On May 28, I tweeted what I thought was a simple statement of my dismay and anguish at the rising incidence of racist attacks against Africans of varied nationalities in India.
“As an Indian citizen, I am appalled by the recent racist violence against Africans in India, and deeply ashamed,” my tweet said. It was accompanied by three images: a portrait of Masonda Ketada Oliver, the Congolese student murdered in Vasant Kunj, New Delhi, on May 20; a photograph of Indian women protesting the act of a Bengaluru mob, which assaulted, stripped and paraded naked a Tanzanian student earlier this year; and a photograph from New Delhi’s Khirki Extension, showing police personnel, African and Indian residents in the aftermath of a January 2014 midnight raid of the neighbourhood by Aam Aadmi Party leader Somnath Bharti, who was then the Delhi law minister, in the course of which a group of Ugandan and Nigerian women were publicly humiliated.
An eye for an eye
The responses that my tweet drew have been reassuring, horrifying, and heartening. Reassuring, because many individuals whose moral compass remains intact expressed agreement and solidarity, or articulated their own sense of sorrow at this turn of events. And horrifying, because of the number of small but startling negative responses that have also been registered. They range from mild scepticism to undiluted trollery – “Typical Leftist indignation,” wrote one of these respondents. “Africans are far worse off in Africa than they are in India.”
I hadn’t realised that the Left had a monopoly on humanitarian empathy, which I have always taken to be a reasonably universal feeling. Also, in keeping with the shaky grip on grammar, nuance and civility that all trolls demonstrate, this person was clearly unable to tell distress from indignation. And the breathtaking cynicism of his comment on Africans in Africa should be held in mind by every Indian who feels agitated the next time an Indian gets beaten up in Melbourne or Madison, Alabama. After all, their attackers might argue, Indians are far worse off in India than they are in Australia or the US. Far more of us die of tuberculosis or starvation in the matrubhumi than get bumped off by skinheads in London or Dresden.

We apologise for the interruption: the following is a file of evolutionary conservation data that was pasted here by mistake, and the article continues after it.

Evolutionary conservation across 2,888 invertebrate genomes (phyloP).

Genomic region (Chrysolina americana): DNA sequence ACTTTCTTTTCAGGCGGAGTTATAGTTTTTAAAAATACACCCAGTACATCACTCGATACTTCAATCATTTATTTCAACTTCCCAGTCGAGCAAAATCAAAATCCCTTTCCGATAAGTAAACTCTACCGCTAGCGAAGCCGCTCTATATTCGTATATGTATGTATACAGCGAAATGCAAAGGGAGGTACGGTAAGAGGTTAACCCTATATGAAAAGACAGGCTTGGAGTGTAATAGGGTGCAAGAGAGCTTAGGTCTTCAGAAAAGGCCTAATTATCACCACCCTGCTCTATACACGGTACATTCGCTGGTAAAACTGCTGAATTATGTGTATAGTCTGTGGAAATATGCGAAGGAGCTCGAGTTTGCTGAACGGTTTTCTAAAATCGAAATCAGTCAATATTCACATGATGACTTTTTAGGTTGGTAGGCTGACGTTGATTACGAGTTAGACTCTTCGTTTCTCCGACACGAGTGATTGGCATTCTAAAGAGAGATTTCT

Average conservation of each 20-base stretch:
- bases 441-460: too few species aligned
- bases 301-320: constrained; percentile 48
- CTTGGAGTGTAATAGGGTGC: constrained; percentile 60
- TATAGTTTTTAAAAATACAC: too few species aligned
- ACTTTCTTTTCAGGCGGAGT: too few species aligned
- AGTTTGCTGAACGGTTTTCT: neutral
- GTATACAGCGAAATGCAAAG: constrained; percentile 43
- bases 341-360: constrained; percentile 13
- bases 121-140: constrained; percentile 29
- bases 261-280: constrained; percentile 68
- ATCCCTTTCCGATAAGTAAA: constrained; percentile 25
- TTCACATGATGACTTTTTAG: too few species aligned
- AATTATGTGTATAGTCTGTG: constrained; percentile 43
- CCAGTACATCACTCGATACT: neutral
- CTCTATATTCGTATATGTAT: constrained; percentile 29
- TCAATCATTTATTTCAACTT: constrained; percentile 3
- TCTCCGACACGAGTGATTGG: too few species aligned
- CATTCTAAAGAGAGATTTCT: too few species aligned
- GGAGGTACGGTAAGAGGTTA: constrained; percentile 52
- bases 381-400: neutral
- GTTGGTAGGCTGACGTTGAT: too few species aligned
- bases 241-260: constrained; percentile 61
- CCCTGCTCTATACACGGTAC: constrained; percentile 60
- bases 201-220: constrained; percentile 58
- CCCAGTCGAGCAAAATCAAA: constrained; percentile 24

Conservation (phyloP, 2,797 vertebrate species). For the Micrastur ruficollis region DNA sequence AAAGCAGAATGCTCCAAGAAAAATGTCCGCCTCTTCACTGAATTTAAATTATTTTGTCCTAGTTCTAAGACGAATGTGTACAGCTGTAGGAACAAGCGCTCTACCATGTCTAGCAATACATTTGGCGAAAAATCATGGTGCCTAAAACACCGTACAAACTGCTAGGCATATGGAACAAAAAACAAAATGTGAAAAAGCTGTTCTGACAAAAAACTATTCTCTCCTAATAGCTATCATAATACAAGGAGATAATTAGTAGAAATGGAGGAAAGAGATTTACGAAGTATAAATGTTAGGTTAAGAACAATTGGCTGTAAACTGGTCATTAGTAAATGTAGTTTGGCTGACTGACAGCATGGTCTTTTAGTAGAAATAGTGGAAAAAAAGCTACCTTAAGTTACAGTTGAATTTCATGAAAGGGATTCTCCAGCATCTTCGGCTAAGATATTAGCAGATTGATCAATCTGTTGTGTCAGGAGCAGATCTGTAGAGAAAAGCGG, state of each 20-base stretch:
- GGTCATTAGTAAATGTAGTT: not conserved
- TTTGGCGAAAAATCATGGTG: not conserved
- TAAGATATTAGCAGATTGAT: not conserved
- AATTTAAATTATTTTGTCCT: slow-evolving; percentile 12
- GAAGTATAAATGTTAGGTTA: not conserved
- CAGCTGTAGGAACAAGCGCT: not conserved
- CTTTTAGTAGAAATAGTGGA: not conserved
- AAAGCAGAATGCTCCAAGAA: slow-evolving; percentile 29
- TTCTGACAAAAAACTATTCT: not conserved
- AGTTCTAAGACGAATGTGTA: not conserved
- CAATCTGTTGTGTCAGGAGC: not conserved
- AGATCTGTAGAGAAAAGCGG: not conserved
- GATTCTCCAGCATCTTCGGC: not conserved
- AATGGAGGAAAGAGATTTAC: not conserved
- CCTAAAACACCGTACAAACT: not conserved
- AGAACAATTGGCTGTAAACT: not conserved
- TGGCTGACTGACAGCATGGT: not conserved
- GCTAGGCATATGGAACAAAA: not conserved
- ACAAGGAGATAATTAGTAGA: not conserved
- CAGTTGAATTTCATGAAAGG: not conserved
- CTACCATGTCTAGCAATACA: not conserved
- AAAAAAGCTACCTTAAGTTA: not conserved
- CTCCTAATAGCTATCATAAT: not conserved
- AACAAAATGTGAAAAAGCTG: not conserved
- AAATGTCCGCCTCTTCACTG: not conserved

“Come on ground,” wrote another unintended recipient of my tweet, either afflicted by first-language interference or inviting me to descend from my idealist abode in the clouds. “There numbers are increasing day by day especially in Delhi, govt need put restrictions.”
Ah beware, fellow Bharatiyas, the Black Peril is among us!
A milder voice asked me if I had any statistics on the “criminal violence against Indians in Africa”. Not having surveyed this question in the 54 nation-states and one disputed territory that make up the African continent, I cannot claim to have that information.
All I can offer is my perplexity. I do not understand how the possibility that criminals in some African countries have attacked some Indians justifies attacks on Africans in India, which are patently fuelled and justified by racist animosity.
The caste factor
And yet, there are also those heartening reactions from individuals who connect our racist impulses with our casteist conditioning, who identify our response to Africans with our Aryan obsessions, writ large across the matrimonial columns in our newspapers, and evident in our advertising, and our everyday language.
The axial structuring principle of Indian society is caste, with its debilitating logic of mutual repulsion. In the language of the sociologists: The privileging of the svadharma or caste dharma, the difficulty this poses for the practice of a maanav-dharma or humanitarian dharma, and eventually, the derision of all for all, which leaves little room for productive solidarities based on universal values that lie beyond the interests of the caste-group or community.
Caste-commitment and Afrophobia are not unrelated. And one additional detail: Our self-hatred, based on the certain knowledge, daily reinforced by the mirror on the wall, that most of us are only a few shades distant from those we profess to despise and humiliate with ugly terms of abuse like kaaliya, translations of which, in English, German and Danish, can easily be applied to many of us when we ourselves are in foreign lands, at the mercy of strangers.